Colombian NGO Fundacion Progresar Monday condemned “serious” human rights violations at the Colombia-Venezuela border, which, according to the organization’s statistics, has seen 16,000 murders and 1,800 disappearances over the last decade.
Fundacion Progresar director, Wilfredo Cañizalez, who works with conflict victims in Colombia’s Norte de Santander department, said that homicide and forced displacement along the border have increased in recent years.
Cañizalez believes that ongoing squabbling between Venezuelan President Hugo Chavez and Colombian President Alvaro Uribe, “has created a cloak of darkness that covers and hides the reality of the border [region].”
The NGO director describes the border as “permeable, where everything has a price, where criminal activities have been strengthened, where the trafficking of drugs, the smuggling of gasoline, goods, steel, the theft of vehicles, extortion and kidnapping are our daily bread.”
Following a six month investigation, Fundacion Progresar determined that in the last decade Norte de Santander has registered close to 1,800 reported disappearances.
“Of these, we have been able to determine that in close to 200 cases, it is certain that the bodies were dumped on the Venezuelan side,” a habitual practice that ensures that these disappearances do not appear in official statistics and are not covered by the media, Cañizalez said.
Cañizalez said that of the 16,000 homicides recorded in the border region, 70% were registered in Norte de Santander, which he added has seen a “worrying” increase in murder rates in recent years.
The eastern department saw more than 800 murders in 2009, and 1,200 murders in the departement capital Cucuta over the last two years, 85% at the hands of paid assassins, Cañizalez said.
The NGO director said that the 2004 demobilization of the Catatumbo block of paramilitary organization the AUC led to a drop in rural violence, but that this violence relocated to urban centers. Cucuta in particular suffered from a high concentration of guerrillas, paramilitaries and drug traffickers.
“We have not had any response from Bogota nor from Caracas on this phenomenon,” Cañizalez said, adding that both administrations have militarized the zone, but this has not halted the growth of illegal armed groups.
Cañizalez said that illegal activity has infiltrated public institutions in the region.
“The only thing you need to do whatever illegal activity in Colombia or Venezuela is have sufficient resources to pay those who control the borders,” he said.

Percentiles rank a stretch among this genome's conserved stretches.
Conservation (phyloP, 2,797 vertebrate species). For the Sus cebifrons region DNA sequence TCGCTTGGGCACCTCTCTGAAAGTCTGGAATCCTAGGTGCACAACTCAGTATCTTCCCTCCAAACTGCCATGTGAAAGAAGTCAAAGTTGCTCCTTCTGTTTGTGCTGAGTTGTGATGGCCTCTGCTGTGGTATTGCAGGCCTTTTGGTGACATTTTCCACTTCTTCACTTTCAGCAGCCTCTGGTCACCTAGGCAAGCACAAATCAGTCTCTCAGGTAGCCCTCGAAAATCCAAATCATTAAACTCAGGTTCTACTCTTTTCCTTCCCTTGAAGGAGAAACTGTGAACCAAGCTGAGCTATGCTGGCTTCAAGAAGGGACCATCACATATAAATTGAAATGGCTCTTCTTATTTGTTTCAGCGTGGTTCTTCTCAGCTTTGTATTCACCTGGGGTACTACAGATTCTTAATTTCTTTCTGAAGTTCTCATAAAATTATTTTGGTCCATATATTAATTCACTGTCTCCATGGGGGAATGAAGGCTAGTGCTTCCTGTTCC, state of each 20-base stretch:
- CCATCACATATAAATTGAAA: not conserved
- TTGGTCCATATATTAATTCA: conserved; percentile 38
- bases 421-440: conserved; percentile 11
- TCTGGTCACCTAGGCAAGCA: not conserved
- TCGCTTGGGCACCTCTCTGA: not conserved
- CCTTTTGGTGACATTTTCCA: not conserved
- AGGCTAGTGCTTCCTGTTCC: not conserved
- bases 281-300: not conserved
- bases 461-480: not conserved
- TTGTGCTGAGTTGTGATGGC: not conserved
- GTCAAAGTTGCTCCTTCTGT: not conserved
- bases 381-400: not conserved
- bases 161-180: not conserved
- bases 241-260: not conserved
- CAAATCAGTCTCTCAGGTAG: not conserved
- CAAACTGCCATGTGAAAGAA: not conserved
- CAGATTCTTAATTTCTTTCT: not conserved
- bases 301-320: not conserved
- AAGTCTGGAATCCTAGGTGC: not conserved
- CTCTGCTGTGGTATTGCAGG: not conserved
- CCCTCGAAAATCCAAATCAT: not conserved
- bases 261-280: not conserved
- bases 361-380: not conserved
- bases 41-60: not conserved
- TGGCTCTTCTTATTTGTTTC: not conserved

This situation creates a “climate characterized by terror,” in border municipalities, where illegal armed groups exercize a strict control over the people, via assassinations, threats against organizations, community leaders and trade unionists, and coercion of storekeepers, businessmen and the general community, according to Cañizalez.
In his opinion both governments “continue to under-estimate these problems, prioritizing confrontation and political agression… and are unaware of the dimensions of the damage,” which has contributed to the growth of xenophobia on both sides of the border.
“Border inhabitants have not been able to recuperate peace of mind following the paramilitary demobilization. To the contrary, today we see dynamics that are much more complex to decipher, which are a danger to the lives of the people who live along the border,” Cañizalez said.
The Colombia-Venezuela border region has long been a hot-bed of crime and violence. Terse relations between the two nations exacerbate the long standing problems.
Diplomatic ties between Colombia and Venezuela were severed in 2009, after Colombia signed a controversial pact with the U.S. which grants the Americans access to seven Colombian military bases. Venezuelan President Hugo Chavez says that the pact is part of a scheme by the U.S. to undermine sovereignty in the region.
Colombia and Venezuela have intermittently locked horns since Chavez took office more than a decade ago. Venezuela often complains about spillover from Colombia’s long guerrilla war, while Colombian President Alvaro Uribe’s government says Chavez has not done enough to stop FARC guerrillas from taking refuge the Venezuelan border.